Every team, every week, ends up being my favorite. We had three different groups last week, working on about eight houses, all at different stages and with different challenges. The work ran the gamut from a simple and straight-forward drywall job to almost rebuilding a 105 year-old house that most people had recommended bulldozing.
But the house had been part of this young mother’s family history and she couldn’t give it up. So the Baptists came and worked one week and we worked on it last week. (Many times different groups will work on the same house. And it’s common for a single house to have had four or five groups rebuilding it by the time it’s finished.)
Pay Day was Thursday night again, Neighbor Night. Chloe sang for us, as has become our tradition. This time I had bought a Hannah Montana CD so I was ready with her music. She’s now gained enough command of her “stage” that she had us move tables around to give her more room.
The Pennsylvania team brought Phyllis with them-- a lady with vast camp cooking experience who could turn the most ordinary of ingredients into fine cuisine. And she pulled out all the stops for Neighbor Night. After dinner and introductions she asked for time to speak. She told how she had asked one of the homeowners what she missed most of the many things Katrina took away. Beverly said it was a quilt she had loved for years. What only God knew was Phyllis’ habit of always traveling with things to give away; coats, toys and, for this trip, a quilt.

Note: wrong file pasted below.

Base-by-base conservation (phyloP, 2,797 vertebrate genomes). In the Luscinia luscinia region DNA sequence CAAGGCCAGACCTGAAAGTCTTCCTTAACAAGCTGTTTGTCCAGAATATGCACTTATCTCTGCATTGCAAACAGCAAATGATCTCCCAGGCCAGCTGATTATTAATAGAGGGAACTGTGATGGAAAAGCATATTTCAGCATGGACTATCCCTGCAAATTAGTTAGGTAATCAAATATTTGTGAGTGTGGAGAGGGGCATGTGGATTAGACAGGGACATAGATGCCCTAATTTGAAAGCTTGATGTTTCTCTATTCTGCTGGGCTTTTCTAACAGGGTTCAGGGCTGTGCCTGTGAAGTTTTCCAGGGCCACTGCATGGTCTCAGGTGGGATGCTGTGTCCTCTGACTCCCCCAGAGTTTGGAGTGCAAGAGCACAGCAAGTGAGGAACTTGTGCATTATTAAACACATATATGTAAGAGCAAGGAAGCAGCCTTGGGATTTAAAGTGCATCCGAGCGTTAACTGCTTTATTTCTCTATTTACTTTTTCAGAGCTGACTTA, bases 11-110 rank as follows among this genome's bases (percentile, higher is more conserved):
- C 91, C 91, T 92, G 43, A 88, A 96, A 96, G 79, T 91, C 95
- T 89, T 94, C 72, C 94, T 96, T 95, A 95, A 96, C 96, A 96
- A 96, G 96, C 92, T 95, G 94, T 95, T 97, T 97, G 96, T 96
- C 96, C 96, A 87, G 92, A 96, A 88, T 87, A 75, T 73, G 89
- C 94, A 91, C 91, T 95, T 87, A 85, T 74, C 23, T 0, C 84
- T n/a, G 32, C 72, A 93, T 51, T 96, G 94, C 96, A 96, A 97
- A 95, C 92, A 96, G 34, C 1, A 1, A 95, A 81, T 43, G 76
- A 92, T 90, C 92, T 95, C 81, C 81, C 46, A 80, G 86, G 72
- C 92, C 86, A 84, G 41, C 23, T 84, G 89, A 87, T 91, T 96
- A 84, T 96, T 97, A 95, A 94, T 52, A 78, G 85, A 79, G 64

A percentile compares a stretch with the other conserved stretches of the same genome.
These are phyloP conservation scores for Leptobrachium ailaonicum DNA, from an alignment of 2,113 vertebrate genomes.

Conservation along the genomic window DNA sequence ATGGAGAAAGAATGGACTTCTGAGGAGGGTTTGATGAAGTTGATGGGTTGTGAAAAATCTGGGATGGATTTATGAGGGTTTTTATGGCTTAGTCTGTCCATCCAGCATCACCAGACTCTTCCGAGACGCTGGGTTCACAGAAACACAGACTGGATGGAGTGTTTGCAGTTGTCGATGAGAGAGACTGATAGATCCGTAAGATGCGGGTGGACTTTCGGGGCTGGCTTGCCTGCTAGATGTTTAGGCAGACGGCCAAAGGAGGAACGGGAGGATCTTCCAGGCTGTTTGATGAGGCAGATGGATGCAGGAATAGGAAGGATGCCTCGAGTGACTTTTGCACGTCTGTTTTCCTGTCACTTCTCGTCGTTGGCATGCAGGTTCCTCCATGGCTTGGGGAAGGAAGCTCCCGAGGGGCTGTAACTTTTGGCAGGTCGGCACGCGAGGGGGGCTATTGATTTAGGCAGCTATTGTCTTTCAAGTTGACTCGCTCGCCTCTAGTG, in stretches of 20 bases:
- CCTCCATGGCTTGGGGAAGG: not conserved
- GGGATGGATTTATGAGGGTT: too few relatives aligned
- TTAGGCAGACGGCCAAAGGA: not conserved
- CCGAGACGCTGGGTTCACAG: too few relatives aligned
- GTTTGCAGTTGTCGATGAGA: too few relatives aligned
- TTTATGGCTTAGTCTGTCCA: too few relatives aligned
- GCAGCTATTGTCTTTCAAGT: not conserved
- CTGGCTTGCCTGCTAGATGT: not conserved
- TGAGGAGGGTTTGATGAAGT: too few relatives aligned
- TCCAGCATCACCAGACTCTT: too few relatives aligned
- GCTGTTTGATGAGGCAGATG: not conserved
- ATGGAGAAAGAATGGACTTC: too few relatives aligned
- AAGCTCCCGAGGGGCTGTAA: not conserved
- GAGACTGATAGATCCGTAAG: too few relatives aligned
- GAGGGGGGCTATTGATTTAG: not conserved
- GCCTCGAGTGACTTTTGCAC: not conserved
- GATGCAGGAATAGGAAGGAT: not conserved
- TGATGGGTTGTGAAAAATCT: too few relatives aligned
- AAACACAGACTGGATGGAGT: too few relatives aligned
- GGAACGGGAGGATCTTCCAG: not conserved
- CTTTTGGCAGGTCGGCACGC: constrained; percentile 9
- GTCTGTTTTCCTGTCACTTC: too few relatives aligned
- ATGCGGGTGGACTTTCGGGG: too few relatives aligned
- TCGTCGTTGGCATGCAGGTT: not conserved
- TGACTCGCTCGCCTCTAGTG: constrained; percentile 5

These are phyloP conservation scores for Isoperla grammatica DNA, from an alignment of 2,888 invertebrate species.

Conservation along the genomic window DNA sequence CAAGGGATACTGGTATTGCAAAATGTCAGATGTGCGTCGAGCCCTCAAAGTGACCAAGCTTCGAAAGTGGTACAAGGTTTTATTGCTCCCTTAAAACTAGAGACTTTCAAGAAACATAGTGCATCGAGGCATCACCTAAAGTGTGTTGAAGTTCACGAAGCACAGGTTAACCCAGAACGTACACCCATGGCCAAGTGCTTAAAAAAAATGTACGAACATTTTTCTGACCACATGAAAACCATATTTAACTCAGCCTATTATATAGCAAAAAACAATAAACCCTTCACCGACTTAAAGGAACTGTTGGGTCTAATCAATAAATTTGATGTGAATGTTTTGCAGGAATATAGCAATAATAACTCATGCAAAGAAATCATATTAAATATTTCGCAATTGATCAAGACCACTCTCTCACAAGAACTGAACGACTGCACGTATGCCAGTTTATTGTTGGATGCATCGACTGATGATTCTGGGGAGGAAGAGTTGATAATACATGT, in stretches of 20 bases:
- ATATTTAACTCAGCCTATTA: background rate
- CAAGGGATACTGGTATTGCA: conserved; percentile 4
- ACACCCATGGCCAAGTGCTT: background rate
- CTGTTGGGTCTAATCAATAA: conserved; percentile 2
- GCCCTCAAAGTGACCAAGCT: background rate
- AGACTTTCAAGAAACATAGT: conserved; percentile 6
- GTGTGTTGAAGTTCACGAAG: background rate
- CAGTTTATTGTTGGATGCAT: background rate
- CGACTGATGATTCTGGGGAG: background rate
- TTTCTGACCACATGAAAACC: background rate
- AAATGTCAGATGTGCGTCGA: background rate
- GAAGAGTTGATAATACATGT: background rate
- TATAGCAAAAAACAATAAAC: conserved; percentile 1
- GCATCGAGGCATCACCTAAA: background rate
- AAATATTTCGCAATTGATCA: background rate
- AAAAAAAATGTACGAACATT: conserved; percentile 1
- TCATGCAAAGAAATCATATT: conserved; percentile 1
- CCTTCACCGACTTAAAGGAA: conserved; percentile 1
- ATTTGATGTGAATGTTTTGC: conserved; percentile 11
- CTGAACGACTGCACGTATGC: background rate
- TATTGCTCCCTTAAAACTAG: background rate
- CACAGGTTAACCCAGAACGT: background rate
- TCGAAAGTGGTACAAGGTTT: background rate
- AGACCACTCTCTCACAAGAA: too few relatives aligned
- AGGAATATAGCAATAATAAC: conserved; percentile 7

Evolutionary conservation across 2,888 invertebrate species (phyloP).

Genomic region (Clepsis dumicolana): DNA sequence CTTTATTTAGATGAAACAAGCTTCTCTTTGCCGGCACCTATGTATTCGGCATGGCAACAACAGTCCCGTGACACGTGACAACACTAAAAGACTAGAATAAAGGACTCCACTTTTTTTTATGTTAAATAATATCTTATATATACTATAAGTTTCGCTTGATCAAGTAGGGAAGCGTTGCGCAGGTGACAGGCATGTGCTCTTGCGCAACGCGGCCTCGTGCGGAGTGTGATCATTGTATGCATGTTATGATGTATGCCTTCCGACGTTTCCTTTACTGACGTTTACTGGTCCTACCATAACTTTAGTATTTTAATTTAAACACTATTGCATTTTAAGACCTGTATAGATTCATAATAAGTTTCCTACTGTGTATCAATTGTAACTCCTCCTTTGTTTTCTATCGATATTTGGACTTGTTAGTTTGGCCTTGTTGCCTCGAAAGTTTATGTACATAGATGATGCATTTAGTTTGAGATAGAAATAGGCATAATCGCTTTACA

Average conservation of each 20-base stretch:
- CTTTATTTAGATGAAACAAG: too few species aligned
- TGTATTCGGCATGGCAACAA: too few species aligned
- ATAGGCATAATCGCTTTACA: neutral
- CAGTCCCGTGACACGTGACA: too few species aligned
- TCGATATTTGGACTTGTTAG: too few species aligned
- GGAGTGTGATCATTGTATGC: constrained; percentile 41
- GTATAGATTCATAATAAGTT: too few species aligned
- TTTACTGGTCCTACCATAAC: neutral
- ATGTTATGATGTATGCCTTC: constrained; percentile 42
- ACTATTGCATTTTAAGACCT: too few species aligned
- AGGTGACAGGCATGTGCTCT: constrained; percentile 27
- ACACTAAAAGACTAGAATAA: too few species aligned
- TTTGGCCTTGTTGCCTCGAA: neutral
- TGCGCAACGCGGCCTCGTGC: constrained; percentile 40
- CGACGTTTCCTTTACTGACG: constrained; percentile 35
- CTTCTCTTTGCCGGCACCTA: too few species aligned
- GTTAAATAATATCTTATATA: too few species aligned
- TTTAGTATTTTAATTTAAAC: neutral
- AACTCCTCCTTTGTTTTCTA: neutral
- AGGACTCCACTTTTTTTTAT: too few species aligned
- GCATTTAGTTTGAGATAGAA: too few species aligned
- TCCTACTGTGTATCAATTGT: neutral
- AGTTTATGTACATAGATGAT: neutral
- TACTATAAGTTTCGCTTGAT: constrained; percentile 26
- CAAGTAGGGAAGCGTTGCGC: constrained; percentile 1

As she started speaking about a quilting friend and some of the traditions among quilters, other women teared up. Phyllis’ friend died of breast cancer. And the tradition among quilters is that when one of them dies, the others take her quilting fabric and continue for her, thus insuring that the fabric never goes unused or discarded.
Phyllis said this friend had left behind a small box of fabric but it contained enough fabric to yield seven quilts so far and they still have fabric left. Even the men were in tears by this time. The friend who had died left behind a continuing ministry.
When Phyllis presented Beverly with the quilt she had packed before back in Pennslyvania not knowing what she would do with it, I realized it matched Beverly's house perfectly.
It reminded me of another family from a Baptist church in northern Mississippi who gave Miss Henrietta their antique bed frame that had been in the family for a couple of generations. There is no way we can give Katrina Survivors their past back. But sometimes we can give them things that come with their own special history. And, with the Brooks family, we’re building a new history to replace the old one.